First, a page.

For more than a decade, the question of how global warming is affecting the scariest storms on the planet -- hurricanes -- has been shot through with uncertainty. The chief reason is technological: In many parts of the world, storm strengths are estimated solely based on satellite images. Technologies and techniques for doing this have improved over time, meaning that there is always a problem with claiming that today's storms are stronger than yesterday's. After all, they might just be better observed.

That's why, despite expectations that global warming will make hurricanes stronger -- as well as massive societal consequences if more powerful storms are slamming coastlines -- scientific authorities like the United Nation's Intergovernmental Panel on Climate Change have demurred on the hurricane/climate question. Most recently, the IPCC earlier this year said it had "low confidence" that global warming is worsening hurricanes.

Read more: Climate & Energy


China is using drones to spy on its yaks

Martha de Jong-Lantink

China isn't exactly known for respecting its citizens' privacy. So it's reasonable to wonder what the country is doing with a fleet of drones. But don’t worry! According to BBC, they're using the drones to take photos of yaks:

Scientists use the unmanned aircraft to calculate the number of yaks in the mountain wilderness of Xinjiang province, and to collect data about their habitat, reports official news agency Xinhua. In November, a drone performed four flights, taking photos of the yaks, the areas where they live and also collecting meteorological information, the agency says.

Mmhm. Yes, we are looking at the "yaks."

Read more: Living


40 percent of U.S. households could switch to a plug-in hybrid without changing their routine

gas opt
KQED Quest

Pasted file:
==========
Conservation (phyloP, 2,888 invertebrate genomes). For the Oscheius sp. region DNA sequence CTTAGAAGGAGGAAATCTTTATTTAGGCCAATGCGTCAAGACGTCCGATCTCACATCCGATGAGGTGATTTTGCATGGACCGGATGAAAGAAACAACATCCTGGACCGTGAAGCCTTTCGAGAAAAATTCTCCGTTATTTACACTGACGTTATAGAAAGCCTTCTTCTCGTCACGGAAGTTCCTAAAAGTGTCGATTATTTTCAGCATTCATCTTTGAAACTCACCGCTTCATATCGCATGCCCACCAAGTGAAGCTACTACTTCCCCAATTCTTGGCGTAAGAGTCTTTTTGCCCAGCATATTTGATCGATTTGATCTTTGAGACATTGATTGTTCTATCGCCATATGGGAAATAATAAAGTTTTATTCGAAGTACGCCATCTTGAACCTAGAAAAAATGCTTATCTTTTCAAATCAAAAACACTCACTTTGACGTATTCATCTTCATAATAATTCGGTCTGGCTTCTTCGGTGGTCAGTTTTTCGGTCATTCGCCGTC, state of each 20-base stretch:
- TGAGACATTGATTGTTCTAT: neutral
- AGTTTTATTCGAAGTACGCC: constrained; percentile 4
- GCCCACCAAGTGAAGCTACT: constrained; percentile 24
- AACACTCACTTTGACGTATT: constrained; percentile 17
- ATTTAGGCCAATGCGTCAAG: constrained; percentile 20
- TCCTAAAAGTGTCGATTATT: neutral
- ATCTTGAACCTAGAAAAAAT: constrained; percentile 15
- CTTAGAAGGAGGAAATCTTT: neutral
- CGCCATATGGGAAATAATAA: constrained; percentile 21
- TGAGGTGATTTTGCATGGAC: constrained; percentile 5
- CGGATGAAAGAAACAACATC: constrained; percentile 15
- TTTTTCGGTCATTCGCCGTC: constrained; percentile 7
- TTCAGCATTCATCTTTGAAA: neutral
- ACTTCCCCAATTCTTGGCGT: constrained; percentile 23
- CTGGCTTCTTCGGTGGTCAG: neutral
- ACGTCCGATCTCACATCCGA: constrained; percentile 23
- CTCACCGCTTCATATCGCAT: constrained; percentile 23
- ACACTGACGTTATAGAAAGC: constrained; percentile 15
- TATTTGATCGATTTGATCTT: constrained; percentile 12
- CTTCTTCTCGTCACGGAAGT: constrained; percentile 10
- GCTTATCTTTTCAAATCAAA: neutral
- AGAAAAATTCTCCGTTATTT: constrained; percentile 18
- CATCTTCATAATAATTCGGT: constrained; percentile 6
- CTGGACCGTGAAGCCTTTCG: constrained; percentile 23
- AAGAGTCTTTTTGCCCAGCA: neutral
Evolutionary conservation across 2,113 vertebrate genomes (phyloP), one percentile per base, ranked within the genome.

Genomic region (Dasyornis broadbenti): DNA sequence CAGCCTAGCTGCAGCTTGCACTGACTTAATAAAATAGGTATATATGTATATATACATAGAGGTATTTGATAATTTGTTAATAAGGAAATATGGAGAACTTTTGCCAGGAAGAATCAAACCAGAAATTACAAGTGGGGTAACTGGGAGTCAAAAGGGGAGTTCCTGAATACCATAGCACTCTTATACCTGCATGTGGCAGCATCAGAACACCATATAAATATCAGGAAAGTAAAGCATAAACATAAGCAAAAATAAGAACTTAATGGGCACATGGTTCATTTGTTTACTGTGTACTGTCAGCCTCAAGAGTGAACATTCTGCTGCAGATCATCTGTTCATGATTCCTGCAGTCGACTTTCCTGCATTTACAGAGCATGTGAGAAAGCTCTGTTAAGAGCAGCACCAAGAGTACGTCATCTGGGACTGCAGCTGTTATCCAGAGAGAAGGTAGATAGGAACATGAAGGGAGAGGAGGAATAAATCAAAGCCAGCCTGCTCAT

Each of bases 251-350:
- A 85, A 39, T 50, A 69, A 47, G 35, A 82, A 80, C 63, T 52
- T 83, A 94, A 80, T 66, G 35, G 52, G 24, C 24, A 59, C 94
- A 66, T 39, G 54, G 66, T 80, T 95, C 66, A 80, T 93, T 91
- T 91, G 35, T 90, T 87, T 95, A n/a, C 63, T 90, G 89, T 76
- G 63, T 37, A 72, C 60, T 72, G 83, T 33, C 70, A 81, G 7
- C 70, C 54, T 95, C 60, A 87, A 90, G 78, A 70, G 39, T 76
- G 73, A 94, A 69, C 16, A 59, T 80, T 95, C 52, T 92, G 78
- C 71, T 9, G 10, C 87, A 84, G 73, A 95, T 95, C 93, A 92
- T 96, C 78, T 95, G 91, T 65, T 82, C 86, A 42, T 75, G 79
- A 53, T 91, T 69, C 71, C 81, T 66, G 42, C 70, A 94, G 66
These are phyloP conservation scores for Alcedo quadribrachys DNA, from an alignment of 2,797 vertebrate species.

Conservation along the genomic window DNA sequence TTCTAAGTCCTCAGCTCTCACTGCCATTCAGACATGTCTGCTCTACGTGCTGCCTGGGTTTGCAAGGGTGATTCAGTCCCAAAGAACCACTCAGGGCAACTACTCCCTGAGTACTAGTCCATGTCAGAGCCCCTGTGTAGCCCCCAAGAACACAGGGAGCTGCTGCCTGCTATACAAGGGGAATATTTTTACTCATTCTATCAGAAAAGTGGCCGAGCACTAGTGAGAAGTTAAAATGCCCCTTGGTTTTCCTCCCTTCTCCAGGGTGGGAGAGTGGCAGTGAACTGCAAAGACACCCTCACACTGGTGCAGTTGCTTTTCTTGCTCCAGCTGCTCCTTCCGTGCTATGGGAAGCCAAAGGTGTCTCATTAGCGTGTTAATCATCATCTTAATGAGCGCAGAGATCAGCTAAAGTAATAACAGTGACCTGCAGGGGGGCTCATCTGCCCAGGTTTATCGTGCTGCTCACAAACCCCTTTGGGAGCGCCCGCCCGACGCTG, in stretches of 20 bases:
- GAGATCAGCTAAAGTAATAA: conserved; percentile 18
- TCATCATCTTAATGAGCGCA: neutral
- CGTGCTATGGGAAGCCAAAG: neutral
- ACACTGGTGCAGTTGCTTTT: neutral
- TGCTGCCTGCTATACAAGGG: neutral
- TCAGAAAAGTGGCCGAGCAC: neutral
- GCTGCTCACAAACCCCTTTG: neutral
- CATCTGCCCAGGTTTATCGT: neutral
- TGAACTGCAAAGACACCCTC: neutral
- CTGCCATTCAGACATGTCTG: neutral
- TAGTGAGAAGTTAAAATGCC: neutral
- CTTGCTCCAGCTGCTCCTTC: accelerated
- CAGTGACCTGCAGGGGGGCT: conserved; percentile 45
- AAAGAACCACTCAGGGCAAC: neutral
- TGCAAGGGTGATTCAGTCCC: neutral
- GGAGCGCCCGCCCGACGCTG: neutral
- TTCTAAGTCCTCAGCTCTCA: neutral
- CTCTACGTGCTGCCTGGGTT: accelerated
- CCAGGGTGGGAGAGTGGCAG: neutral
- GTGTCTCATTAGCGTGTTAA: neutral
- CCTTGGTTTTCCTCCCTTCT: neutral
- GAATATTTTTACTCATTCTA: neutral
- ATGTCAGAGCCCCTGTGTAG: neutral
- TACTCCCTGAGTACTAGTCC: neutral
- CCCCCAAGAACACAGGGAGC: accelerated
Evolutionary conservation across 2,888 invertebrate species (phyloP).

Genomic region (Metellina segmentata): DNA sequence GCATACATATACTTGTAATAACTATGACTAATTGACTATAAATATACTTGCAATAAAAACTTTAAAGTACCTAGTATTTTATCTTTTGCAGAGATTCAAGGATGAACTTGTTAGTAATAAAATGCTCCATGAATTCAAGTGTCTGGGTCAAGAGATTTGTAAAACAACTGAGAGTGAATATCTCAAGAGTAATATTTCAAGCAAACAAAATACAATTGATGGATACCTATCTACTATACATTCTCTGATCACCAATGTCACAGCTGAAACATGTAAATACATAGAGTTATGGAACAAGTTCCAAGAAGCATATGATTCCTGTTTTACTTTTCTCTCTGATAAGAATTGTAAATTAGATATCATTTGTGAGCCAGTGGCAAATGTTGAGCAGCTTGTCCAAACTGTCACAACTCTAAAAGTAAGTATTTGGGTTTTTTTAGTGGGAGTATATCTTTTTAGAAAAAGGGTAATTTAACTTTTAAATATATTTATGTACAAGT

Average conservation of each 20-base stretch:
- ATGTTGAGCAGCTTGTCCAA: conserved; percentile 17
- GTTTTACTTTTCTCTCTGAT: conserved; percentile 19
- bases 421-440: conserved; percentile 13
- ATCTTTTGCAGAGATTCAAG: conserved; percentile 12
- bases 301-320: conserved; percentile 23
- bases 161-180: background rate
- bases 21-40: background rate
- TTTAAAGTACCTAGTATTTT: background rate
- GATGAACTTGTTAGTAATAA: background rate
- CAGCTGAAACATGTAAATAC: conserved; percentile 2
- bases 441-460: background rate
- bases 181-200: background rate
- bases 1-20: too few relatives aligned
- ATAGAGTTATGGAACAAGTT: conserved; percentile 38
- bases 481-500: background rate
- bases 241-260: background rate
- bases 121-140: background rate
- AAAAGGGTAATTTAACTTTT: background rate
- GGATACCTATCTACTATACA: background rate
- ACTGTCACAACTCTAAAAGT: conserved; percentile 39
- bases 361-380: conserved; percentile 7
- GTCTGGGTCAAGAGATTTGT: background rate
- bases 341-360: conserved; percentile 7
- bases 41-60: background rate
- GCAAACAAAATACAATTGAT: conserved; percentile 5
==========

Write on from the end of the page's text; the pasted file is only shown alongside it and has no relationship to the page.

One of the enduring myths about electric vehicles is that they're totally impractical for your average family. But the Union of Concerned Scientists did a little bit of figuring and found that, for a surprising number of households, that's just not true. A quarter of U.S. households would do just fine with a full-on battery-powered EV. And more than 40 percent could start driving a plug-in hybrid, like the Chevy Volt, without changing their routine at all.

UCS looked at three main criteria that could prevent people from using plug-in hybrids for practical reasons:

  • Does the household have access to charging?
  • Are there generally four or fewer passengers in the car?
  • Do they haul stuff?


Only one day left to support Grist

Chantal Andrea

Our winter fundraising drive is nearly over. With just one day and 1,239 donations left to go, your contribution is essential to reaching our goal of 2,500 donations by Dec. 17.

As you’ve no doubt noticed, Grist isn’t your typical nonprofit.

Our news, advice, and opinions provide info and lend strength to groups -- large and small -- that are tackling this big, nebulous problem called climate change. We’re helping people like you take action, too: Over 65 percent of readers say you’ve made a change for the greener because of something you read on Grist.

Our team raises the volume on issues the mainstream media misses. We’ve published nearly 4,000 stories in 2013 — and we need your help to keep ’em coming in the year ahead.

This fundraising drive ends tomorrow. Please support our talented pool of writers and editors with a gift today: Donate now.

Read more: Uncategorized


Your holiday wreath could be made of stolen branches

Mr Ducke

Courtney Hammond is a forest ranger in Maine, and in winter, she's on the lookout for thieves with hefty hauls of tree branches. And she finds a lot of them, she told NPR:

"Over 1,400 pounds in one seizure," Hammond says. "Many of our seizures run from 400 to 600 to 700 pounds, but at 40 or 45 cents a pound, people can make very good money at it."

Why would people steal tree branches? Possibly just to stick it to the Christmas ideals of love, kindness, and goodwill towards fellow people, but mostly to sell to wreath makers. Thieves sneak onto land and chop off tree branches -- or whole trees -- in order to get at the supple tips that wreath makers prize.

Read more: Living